It was at this time that Mr. Attwood thought it right to oppose the commercial monopoly of the East India Company, which he prosecuted with unremitting ardour until he saw its termination. About the same time, he distinguished himself by his exertions to obtain an abandonment of the celebrated Orders in Council; and in April, 1812, he headed a deputation of his fellow-townsmen to London, where he was examined at considerable length before the House of Commons, touching their effect upon the commercial interests of the country; when he so forcibly pointed out the disastrous consequences resulting from them, as to be mainly instrumental in causing them to be thrown aside; but not, however, until it was too late to prevent the collision with America which unfortunately ensued, the declaration of war and the repeal crossing each other upon the Atlantic.

Desirous of testifying their gratitude to Mr. Attwood for his exertions on these memorable occasions, the artisans of Birmingham held a meeting in the month of June of the same year, at which they passed the following resolutions :-" 1st. That they who endeavour to promote the commercial prosperity of the country, upon which its welfare and happiness so materially depend, deserve the lasting gratitude of the people." 2nd. "That, in particular, we would offer our unfeigned thanks to Thomas Attwood, Esq., High Bailiff of Birmingham, for his invaluable services in


this cause-services which it were needless to recapitulate, as they are, without doubt, engraven on the memory of every mechanic of this town." 3rd. "That as a farther expression of our gratitude to Thomas Attwood, Esq., a subscription be immediately entered into to defray the expense of a piece of plate, with a suitable inscription, to be presented to him; and as we consider it desirable to have numerous rather than large subscriptions, that no person be allowed to give more than sixpence.' The sum of three hundred pounds was thus raised, and at a public meeting convened for the purpose, a superb and massive silver cup, of classic shape, and exquisite workmanship, was presented to Mr. Attwood, amidst the cheers of thousands of his fellow-townsmen, and was acknowledged by him in a speech replete with sentiments of genuine patriotism and philanthropy.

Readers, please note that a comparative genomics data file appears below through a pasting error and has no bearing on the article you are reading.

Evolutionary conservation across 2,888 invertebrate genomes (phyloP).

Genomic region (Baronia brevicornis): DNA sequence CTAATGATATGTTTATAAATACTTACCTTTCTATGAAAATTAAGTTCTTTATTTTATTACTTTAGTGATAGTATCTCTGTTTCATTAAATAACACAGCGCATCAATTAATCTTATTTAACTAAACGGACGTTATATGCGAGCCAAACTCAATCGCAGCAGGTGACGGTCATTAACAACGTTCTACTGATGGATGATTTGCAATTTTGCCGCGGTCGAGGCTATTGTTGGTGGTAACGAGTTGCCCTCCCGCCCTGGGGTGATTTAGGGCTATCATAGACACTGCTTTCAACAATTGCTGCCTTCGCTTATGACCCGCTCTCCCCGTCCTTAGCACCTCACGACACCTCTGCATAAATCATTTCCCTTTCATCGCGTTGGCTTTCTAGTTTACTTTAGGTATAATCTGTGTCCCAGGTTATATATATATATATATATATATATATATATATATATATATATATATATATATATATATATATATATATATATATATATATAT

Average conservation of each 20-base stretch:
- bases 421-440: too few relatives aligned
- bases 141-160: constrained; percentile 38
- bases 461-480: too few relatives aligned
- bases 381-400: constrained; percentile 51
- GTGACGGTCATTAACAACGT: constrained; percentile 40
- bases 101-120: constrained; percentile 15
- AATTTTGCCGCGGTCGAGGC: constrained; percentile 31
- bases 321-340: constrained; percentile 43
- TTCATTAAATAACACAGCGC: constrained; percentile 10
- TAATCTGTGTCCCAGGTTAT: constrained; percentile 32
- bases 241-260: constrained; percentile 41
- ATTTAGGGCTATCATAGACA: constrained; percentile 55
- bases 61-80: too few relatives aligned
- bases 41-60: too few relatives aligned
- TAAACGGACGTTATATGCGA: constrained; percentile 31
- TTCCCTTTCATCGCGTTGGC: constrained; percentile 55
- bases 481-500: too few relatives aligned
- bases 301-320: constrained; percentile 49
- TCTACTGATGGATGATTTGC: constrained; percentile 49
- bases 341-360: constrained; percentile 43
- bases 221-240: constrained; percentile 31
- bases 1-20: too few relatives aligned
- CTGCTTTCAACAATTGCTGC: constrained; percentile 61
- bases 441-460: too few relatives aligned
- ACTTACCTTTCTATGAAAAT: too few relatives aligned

In 1815 and 1816, Mr. Attwood commenced writing on the Currency, and shortly afterwards addressed two letters to the Earl of Liverpool, then First Lord of the Treasury, on this most intricate and important subject; and it is a remarkable fact that he continued to publish upon it during every succeeding year for five and twenty years afterwards. On the introduction of the measure, commonly designated "Peel's Bill," in 1819, he predicted that ruinous consequences would inevitably result from it; and both in and out of Parliament, he has been its most strenuous and determined opponent.